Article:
12 doctors weighed in:

I'm just wondering, if you're an asthmatic, how can you tell the difference between an asthma attack and a panic attack?

12 doctors weighed in
Dr. Steven Machtinger
Internal Medicine - Allergy & Immunology
6 doctors agree

In brief: Coughing

Asthma attacks and panic attacks share some characteristics - shortness of breath, chest discomfort, increasing heart rate & anxiety.
Coughing accompanies these symptoms in asthma and is not usually present in an anxiety attack.

In brief: Coughing

Asthma attacks and panic attacks share some characteristics - shortness of breath, chest discomfort, increasing heart rate & anxiety.
Coughing accompanies these symptoms in asthma and is not usually present in an anxiety attack.
Dr. Steven Machtinger
Dr. Steven Machtinger
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Dr. Sue Ferranti
Internal Medicine
2 doctors agree

In brief: Sometimes difficult.

Shortness of breath is a scary sensation so, when a person is short of breath, they tend to be anxious.
Conversely, during a true panic attack, a person may feel that they can't breathe. Therefore, the end result looks quite similar. You would need to be evaluated during the episode to determine which it is. (ex.If there is wheezing/desat, likely asthma whereas clear lungs/normal sat likely panic).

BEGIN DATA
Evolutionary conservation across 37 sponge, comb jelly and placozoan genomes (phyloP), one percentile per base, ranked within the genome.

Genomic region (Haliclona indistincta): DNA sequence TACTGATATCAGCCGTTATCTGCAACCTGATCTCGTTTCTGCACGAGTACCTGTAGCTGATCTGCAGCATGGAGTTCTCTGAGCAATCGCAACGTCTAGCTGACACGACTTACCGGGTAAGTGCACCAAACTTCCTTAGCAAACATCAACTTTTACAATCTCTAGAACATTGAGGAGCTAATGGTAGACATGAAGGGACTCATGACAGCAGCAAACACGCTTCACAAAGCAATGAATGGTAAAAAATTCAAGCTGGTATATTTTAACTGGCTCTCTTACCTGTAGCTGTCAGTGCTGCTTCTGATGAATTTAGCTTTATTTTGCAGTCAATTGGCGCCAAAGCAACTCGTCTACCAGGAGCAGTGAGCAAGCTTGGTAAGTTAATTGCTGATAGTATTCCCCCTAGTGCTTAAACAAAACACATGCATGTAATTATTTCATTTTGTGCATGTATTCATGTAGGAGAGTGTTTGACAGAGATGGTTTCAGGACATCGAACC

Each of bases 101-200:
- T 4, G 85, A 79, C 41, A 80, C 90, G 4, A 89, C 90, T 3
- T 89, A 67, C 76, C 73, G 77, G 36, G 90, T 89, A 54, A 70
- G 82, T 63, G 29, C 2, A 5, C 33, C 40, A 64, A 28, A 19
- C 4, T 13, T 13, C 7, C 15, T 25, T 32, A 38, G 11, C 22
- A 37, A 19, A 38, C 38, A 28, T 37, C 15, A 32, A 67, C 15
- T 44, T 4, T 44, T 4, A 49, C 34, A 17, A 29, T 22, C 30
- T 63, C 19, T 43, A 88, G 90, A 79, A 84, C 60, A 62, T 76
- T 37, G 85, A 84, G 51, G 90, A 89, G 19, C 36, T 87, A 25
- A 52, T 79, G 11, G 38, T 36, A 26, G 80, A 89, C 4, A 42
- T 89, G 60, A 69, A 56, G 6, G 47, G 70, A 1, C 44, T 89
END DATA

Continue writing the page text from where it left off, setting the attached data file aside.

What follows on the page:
In brief: Sometimes difficult.

Shortness of breath is a scary sensation so, when a person is short of breath, they tend to be anxious.
Conversely, during a true panic attack, a person may feel that they can't breathe. Therefore, the end result looks quite similar. You would need to be evaluated during the episode to determine which it is. (ex.If there is wheezing/desat, likely asthma whereas clear lungs/normal sat likely panic).
Dr. Sue Ferranti
Dr. Sue Ferranti
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Dr. Samuel Gubernick
Internal Medicine - Allergy & Immunology
2 doctors agree

In brief: Panic attack

Also keep in mind that many people with asthma will develop a panic attack at the onset of their asthma attack and the two can co-exist and be very hard to differentiate.
This is also true of elderly patients with copd. Often their COPD exaccerbation responds to an anxiolytic such as a benzodiazepine (in addition to ususal treatment).

In brief: Panic attack

Also keep in mind that many people with asthma will develop a panic attack at the onset of their asthma attack and the two can co-exist and be very hard to differentiate.
This is also true of elderly patients with copd. Often their COPD exaccerbation responds to an anxiolytic such as a benzodiazepine (in addition to ususal treatment).
Dr. Samuel Gubernick
Dr. Samuel Gubernick
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